How to Get Charges Dropped Before Court Date

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When faced with criminal charges, it’s easy to worry that your conviction is a done deal. Moreover, factors like the crime’s severity and the state’s laws may influence this assessment, making prison time and a criminal record real possibilities if you’re convicted.

However, if you’re not one to give in to despair, you’re probably wondering how to get the charges dropped before the court date. The good news is that not all criminal cases make it to court, and your attorney can attempt to get the charges dropped before it gets to that point.

In this article, we’ll discuss how this can be done as well as what happens if you’re unable to get the charges dropped before it goes to trial.

Getting Charges Dropped

You can get charges dropped before a court date by cooperating or striking a deal with the prosecution. Also, the prosecution may drop the case due to extenuating circumstances or a lack of resources.

Why You’d Want to Get the Charges Brought Against You Dropped

The main reason you’d want the charges against you dropped is to avoid a criminal conviction. Being convicted of a crime can derail your life in two ways: lost time due to imprisonment and the stigma of a criminal record when you get out.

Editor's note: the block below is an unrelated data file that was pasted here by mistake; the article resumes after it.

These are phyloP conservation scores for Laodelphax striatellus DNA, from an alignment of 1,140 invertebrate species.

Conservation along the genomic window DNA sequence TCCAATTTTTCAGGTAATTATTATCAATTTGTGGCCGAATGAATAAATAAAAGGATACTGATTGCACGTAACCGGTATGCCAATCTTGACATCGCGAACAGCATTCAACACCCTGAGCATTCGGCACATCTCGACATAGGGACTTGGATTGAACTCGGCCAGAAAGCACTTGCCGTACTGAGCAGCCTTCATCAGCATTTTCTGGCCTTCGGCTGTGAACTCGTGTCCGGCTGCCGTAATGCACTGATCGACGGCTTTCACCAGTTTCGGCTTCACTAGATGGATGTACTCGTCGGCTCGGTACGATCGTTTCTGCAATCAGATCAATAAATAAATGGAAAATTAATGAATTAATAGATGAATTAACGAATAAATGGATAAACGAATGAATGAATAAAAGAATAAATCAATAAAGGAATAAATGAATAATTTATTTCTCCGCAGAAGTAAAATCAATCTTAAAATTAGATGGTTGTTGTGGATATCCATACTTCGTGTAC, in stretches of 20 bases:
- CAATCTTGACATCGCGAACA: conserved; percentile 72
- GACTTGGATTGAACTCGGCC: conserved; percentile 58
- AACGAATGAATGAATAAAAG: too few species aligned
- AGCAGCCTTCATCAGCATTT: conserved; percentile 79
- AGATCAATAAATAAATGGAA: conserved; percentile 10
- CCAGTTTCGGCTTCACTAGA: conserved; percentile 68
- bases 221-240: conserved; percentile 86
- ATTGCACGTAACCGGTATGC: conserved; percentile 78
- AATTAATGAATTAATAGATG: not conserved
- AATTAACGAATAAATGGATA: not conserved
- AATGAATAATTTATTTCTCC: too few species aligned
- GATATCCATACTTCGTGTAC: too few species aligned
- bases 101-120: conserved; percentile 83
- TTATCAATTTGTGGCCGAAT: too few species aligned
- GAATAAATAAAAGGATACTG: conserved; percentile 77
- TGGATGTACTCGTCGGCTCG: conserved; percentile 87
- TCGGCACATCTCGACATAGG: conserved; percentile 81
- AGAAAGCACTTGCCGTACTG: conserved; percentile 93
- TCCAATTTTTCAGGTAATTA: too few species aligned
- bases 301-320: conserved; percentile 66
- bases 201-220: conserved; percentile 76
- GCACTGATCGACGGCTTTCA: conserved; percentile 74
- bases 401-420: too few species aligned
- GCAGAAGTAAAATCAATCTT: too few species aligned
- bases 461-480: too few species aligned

Of course, not all crimes warrant a jail sentence. However, if the charges brought against you are for a federal offense, you risk serious punishment if convicted. Also, the negative effects of a conviction don’t end with jail time, as a criminal record can follow you for the rest of your life. For example, if you have a criminal record, you may find it difficult to:

  • Rent a home
  • Apply for a loan
  • Get job-specific licenses
  • Get a job
  • Own a gun

Charges Dropped Versus Charges Dismissed

Occasionally, you may hear the terms “dismissed” and “dropped” used interchangeably. The lack of distinction between the two terms is understandable, given the defendant goes free in either instance. However, they don’t mean the same thing, and the difference lies in two things: